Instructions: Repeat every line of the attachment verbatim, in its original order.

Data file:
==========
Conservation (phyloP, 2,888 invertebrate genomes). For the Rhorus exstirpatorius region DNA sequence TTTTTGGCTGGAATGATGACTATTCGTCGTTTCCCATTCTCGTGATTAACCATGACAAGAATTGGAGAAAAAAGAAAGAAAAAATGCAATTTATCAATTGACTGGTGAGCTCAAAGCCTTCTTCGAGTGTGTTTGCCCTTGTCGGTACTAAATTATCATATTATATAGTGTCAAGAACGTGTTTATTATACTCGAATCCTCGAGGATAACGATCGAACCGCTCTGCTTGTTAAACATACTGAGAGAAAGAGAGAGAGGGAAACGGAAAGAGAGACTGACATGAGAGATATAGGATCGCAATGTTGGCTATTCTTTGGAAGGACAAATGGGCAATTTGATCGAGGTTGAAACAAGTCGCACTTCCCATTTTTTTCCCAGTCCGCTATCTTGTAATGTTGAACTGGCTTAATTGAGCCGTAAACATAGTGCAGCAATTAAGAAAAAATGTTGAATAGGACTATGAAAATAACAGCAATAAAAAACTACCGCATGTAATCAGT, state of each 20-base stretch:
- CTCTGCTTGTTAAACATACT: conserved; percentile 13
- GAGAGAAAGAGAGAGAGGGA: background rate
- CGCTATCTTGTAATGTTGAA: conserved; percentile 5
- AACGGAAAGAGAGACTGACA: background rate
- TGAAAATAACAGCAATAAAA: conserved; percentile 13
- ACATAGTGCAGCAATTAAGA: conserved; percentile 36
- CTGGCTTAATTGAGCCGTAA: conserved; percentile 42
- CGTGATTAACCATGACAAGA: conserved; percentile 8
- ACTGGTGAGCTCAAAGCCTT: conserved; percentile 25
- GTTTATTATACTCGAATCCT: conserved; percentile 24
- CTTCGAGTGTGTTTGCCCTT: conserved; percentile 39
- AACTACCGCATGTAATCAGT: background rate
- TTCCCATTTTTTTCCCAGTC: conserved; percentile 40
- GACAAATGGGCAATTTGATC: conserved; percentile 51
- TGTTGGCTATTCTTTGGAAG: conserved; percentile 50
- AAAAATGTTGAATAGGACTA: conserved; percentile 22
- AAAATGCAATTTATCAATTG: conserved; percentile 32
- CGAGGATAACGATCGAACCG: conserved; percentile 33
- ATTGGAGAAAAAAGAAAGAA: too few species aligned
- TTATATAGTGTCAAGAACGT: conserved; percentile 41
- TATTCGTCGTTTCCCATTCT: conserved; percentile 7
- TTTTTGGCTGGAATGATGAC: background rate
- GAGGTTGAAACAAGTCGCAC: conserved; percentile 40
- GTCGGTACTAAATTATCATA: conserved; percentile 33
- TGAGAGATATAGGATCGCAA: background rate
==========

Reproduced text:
Conservation (phyloP, 2,888 invertebrate genomes). For the Rhorus exstirpatorius region DNA sequence TTTTTGGCTGGAATGATGACTATTCGTCGTTTCCCATTCTCGTGATTAACCATGACAAGAATTGGAGAAAAAAGAAAGAAAAAATGCAATTTATCAATTGACTGGTGAGCTCAAAGCCTTCTTCGAGTGTGTTTGCCCTTGTCGGTACTAAATTATCATATTATATAGTGTCAAGAACGTGTTTATTATACTCGAATCCTCGAGGATAACGATCGAACCGCTCTGCTTGTTAAACATACTGAGAGAAAGAGAGAGAGGGAAACGGAAAGAGAGACTGACATGAGAGATATAGGATCGCAATGTTGGCTATTCTTTGGAAGGACAAATGGGCAATTTGATCGAGGTTGAAACAAGTCGCACTTCCCATTTTTTTCCCAGTCCGCTATCTTGTAATGTTGAACTGGCTTAATTGAGCCGTAAACATAGTGCAGCAATTAAGAAAAAATGTTGAATAGGACTATGAAAATAACAGCAATAAAAAACTACCGCATGTAATCAGT, state of each 20-base stretch:
- CTCTGCTTGTTAAACATACT: conserved; percentile 13
- GAGAGAAAGAGAGAGAGGGA: background rate
- CGCTATCTTGTAATGTTGAA: conserved; percentile 5
- AACGGAAAGAGAGACTGACA: background rate
- TGAAAATAACAGCAATAAAA: conserved; percentile 13
- ACATAGTGCAGCAATTAAGA: conserved; percentile 36
- CTGGCTTAATTGAGCCGTAA: conserved; percentile 42
- CGTGATTAACCATGACAAGA: conserved; percentile 8
- ACTGGTGAGCTCAAAGCCTT: conserved; percentile 25
- GTTTATTATACTCGAATCCT: conserved; percentile 24
- CTTCGAGTGTGTTTGCCCTT: conserved; percentile 39
- AACTACCGCATGTAATCAGT: background rate
- TTCCCATTTTTTTCCCAGTC: conserved; percentile 40
- GACAAATGGGCAATTTGATC: conserved; percentile 51
- TGTTGGCTATTCTTTGGAAG: conserved; percentile 50
- AAAAATGTTGAATAGGACTA: conserved; percentile 22
- AAAATGCAATTTATCAATTG: conserved; percentile 32
- CGAGGATAACGATCGAACCG: conserved; percentile 33
- ATTGGAGAAAAAAGAAAGAA: too few species aligned
- TTATATAGTGTCAAGAACGT: conserved; percentile 41
- TATTCGTCGTTTCCCATTCT: conserved; percentile 7
- TTTTTGGCTGGAATGATGAC: background rate
- GAGGTTGAAACAAGTCGCAC: conserved; percentile 40
- GTCGGTACTAAATTATCATA: conserved; percentile 33
- TGAGAGATATAGGATCGCAA: background rate